I didn’t want to use an image to do this, and wanted to accomplish it with html and css. Luckily, there’s an HTML element called “HR” that is a horizontal rule. These, in their basic implementation, are plain and simple ugly:

but some CSS can make it pretty:

That’s not nice to use. So with some HTML and CSS hackery, we can get something that looks a lot nicer. In your HTML, you first want to call the rule:

<pre> <hr size="0" noshade /> </pre>

Since it’s XHTML we’re using here, this is a self-closing element. The CSS for this isn’t too complex. We need to define the base colors to hide the original element. We then need to apply borders to finish the magic. You can alter the margins to space it out from other elements.

<pre> hr { /* Faking a Harvard Rule */ color: #fff; background-color: #fff; height: 2px; /* this is teh white space between the lines */ border: 0; /* this removes left and right borders */ border-top: 4px solid #aaa; border-bottom: 1px solid #aaa; } </pre>

With that in place, we can give these unique styles and flip the lines as needed.

You can also accomplish a double rule this way:

These are all being used in the forthcoming MacRuby redesign.


InfoEther Website Launch

!{border:1px solid black;}http://boboroshi.com/assets/2009/2/17/infoether_site.jpg (The new InfoEther website design)!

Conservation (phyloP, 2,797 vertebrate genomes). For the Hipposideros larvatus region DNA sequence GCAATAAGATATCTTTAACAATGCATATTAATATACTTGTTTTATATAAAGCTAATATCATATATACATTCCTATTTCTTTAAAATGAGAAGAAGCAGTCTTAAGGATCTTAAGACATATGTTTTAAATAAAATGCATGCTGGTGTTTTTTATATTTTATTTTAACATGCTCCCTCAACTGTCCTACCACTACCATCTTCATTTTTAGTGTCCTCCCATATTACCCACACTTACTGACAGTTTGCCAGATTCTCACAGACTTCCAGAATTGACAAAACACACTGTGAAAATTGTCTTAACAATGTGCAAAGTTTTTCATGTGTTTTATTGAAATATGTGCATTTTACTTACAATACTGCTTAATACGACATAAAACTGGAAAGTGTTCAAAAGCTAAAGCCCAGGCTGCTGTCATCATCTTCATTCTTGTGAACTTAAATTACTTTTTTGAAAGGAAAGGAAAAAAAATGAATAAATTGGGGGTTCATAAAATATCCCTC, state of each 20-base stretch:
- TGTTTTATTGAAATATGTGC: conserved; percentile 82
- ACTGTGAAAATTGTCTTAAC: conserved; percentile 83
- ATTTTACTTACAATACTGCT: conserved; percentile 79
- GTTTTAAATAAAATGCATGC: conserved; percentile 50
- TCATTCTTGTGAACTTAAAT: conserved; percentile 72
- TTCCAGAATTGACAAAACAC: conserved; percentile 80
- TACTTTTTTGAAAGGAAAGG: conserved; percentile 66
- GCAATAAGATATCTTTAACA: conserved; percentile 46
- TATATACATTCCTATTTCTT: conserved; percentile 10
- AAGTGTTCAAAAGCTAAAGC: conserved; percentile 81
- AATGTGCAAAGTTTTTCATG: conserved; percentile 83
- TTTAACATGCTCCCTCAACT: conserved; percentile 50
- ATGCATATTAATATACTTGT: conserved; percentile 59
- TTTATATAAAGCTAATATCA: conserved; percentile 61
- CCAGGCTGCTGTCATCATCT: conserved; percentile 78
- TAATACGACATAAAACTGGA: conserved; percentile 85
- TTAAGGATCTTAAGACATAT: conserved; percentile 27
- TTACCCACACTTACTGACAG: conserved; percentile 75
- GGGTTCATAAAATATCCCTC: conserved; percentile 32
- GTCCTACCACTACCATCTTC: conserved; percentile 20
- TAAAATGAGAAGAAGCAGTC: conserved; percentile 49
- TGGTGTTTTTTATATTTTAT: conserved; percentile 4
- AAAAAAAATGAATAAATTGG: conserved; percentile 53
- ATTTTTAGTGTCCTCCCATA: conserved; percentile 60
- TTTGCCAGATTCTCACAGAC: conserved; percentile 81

For those of you who don’t know, I started working at InfoEther last fall as their UI/UX/Design guy. One of the floating projects I had been tasked with was the redesign of the InfoEther company site. In light of getting me back into Ruby on Rails, they also decided that I should be the one to code it.

The site is done and up and will probably expand as we have time and new things happen. Now it’s off to work on wireframes for our new product.

You can see the site at infoether.com.

RubyConf Design

The website for RubyConf has gone live. I did the design for my friends at InfoEther. I’ll be down in Florida for the event (baring unforeseen circumstances) but will not be talking. I’m not the Ruby programmer you may think me to be. I make pretty pictures for Ruby programmers. And dabble a bit when i have time with archaeopteryx and MaxMSP.

Hyphenated People's Usability Prix Fixe

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Nota bene: We’re only budgeting the time for a few of these projects this summer. It’d be a clever marketing tactic to make that up and then urge you to contact us now if not sooner, but it’s actually true. This is something we’ll be doing in addition to our normal, larger jobs. We will of course deliver our very best (as we always do), but this is an experiment for us from a business standpoint.

1 This assumes a fairly typically sized application: similar to or bigger than Basecamp, smaller than Salesforce.